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When you hear the phrase “natural history” – what comes to mind? A display at a museum? A college course? At Texas Biomed, natural history means a certain kind of study that tracks the course of an infectious disease
Associate Scientist Ricardo Carrion, Jr., Ph.D., serves as the Director of Maximum Containment Contract Research. He explains that documenting the course of a disease — in this case, Ebola virus –in a nonhuman primate helps make sure the monkey is a good and accurate model.
The FDA will use these animal models to evaluate experimental Ebola vaccines and therapeutics that come through the pipeline. The federal government characterizes Ebola as a high priority threat. That’s why money is being invested – to protect people – with either a vaccine or a therapeutic if the virus happened to come into the United States, as it did in 2014 when two nurses in Dallas contracted the disease from a patient with Ebola who traveled here from Africa. While most people in America don’t see Ebola as a threat, there is a chance the virus could be weaponized for a bioterrorism attack…or it could show up again in a visitor arriving from another country.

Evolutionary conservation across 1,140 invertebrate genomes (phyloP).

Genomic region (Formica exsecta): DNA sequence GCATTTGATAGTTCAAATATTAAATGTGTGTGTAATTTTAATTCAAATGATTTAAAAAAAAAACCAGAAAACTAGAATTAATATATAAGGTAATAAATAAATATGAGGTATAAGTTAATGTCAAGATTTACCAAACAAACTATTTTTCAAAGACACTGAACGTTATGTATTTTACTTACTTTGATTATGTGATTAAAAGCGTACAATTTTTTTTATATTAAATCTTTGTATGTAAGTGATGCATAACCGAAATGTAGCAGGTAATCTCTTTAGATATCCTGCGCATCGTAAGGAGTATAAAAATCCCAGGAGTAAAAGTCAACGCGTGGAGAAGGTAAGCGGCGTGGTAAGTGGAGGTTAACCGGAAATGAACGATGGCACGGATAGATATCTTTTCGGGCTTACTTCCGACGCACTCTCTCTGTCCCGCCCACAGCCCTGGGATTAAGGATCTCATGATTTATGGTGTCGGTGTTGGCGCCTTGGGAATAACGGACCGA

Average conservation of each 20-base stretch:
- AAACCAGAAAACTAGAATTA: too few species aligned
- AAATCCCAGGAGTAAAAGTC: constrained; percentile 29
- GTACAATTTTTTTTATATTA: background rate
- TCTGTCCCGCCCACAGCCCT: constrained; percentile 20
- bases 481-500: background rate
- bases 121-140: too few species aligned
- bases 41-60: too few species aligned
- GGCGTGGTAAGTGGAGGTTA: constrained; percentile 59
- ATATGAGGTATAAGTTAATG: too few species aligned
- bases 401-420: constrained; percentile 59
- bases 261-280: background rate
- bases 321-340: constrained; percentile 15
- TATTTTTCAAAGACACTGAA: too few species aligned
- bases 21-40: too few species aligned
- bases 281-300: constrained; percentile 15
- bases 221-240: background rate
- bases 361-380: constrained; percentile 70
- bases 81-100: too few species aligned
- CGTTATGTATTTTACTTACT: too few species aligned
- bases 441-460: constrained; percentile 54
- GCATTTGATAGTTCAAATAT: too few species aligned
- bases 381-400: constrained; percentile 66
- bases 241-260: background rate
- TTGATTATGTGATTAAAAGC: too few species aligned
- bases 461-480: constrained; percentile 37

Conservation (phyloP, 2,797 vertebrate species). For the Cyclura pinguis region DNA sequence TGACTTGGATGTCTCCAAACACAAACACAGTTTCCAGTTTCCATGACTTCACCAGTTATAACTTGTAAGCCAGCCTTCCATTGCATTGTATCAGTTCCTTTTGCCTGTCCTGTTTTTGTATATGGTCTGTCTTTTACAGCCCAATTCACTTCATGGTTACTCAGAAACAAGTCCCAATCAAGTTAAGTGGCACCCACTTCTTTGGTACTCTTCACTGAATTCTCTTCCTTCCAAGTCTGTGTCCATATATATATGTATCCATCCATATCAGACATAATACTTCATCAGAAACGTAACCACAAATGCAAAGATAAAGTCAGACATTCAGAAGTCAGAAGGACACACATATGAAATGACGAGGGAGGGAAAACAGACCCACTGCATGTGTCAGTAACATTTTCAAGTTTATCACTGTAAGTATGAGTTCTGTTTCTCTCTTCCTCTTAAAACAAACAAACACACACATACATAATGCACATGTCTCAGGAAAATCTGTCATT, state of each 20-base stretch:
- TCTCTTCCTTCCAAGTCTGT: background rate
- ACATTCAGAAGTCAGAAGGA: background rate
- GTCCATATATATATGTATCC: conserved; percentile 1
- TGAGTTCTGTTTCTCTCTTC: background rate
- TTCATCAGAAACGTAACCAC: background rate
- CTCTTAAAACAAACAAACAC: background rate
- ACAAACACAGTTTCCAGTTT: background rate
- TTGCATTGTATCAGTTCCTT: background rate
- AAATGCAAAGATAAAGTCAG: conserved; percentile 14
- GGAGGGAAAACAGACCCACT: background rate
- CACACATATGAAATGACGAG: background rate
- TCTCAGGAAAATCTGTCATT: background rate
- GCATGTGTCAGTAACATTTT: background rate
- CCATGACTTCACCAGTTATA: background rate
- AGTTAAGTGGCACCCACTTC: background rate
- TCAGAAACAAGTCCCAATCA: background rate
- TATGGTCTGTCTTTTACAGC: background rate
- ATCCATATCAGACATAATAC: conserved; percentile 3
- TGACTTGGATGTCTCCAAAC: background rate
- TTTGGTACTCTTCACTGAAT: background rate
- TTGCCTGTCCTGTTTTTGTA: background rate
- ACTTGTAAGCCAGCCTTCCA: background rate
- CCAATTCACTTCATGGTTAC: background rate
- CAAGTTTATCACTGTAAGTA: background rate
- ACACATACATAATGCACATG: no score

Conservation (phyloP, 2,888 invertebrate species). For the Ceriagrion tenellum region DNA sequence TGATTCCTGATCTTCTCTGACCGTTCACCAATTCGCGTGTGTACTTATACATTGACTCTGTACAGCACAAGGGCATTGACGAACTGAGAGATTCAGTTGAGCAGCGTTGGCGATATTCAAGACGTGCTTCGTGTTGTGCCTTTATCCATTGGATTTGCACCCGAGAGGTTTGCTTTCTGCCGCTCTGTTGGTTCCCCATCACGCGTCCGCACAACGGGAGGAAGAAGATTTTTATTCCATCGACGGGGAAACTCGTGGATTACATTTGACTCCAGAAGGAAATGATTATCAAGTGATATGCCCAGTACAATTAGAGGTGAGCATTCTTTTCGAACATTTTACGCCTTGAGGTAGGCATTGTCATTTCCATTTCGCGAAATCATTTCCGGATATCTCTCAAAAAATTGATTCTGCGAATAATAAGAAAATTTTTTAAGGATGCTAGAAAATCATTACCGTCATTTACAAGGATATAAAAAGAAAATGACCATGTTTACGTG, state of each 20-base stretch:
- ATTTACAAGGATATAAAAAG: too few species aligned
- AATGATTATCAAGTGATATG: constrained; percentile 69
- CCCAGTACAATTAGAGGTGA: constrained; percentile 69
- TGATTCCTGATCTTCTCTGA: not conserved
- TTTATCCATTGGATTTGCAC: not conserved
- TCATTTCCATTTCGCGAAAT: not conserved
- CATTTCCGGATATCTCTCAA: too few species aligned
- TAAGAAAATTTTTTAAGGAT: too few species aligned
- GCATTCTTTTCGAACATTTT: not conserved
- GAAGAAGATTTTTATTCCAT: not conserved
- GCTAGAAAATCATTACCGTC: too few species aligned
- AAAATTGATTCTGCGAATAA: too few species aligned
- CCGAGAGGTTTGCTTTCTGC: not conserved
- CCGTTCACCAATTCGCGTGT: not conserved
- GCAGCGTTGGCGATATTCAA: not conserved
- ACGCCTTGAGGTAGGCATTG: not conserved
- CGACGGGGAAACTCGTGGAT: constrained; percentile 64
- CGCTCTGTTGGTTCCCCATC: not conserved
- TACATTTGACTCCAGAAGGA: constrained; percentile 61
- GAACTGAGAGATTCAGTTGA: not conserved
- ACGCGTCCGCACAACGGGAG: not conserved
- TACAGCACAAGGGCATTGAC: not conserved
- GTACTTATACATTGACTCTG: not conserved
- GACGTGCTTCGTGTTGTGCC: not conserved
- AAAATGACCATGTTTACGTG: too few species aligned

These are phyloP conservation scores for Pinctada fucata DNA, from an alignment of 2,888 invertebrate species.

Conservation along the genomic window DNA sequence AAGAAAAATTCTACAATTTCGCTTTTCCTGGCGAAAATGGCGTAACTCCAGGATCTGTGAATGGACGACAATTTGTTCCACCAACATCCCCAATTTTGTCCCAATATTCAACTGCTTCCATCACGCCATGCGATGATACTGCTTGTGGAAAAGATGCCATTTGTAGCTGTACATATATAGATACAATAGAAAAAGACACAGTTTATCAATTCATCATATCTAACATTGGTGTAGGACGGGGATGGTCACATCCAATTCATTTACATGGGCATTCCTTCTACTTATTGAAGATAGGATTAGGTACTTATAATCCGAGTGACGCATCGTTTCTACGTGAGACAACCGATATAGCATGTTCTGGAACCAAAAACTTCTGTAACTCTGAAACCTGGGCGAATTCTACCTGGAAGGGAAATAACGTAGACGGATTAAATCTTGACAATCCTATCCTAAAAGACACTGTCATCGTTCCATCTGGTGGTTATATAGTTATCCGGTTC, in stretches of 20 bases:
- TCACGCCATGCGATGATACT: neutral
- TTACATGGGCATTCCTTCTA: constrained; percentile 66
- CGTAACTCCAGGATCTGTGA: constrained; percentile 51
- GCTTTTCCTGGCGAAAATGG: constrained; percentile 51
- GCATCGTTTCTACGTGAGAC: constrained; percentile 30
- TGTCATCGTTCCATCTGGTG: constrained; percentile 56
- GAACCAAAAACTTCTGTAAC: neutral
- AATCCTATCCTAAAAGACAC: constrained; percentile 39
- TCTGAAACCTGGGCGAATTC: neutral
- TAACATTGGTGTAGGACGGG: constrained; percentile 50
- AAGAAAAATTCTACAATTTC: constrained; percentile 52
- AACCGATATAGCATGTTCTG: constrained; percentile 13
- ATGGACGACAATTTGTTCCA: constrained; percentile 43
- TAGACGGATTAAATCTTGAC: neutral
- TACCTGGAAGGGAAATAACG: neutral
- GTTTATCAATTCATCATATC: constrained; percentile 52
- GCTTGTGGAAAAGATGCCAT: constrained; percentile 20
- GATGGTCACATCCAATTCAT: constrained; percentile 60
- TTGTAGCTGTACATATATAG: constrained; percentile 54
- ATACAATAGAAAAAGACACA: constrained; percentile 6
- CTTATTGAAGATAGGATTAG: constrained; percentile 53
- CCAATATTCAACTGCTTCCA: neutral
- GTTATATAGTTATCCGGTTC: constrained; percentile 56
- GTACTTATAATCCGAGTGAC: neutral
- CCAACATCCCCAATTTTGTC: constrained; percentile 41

Texas Biomed competed for — and won — the grant to conduct these natural history studies, in part, because of its long and successful history working with high containment pathogens.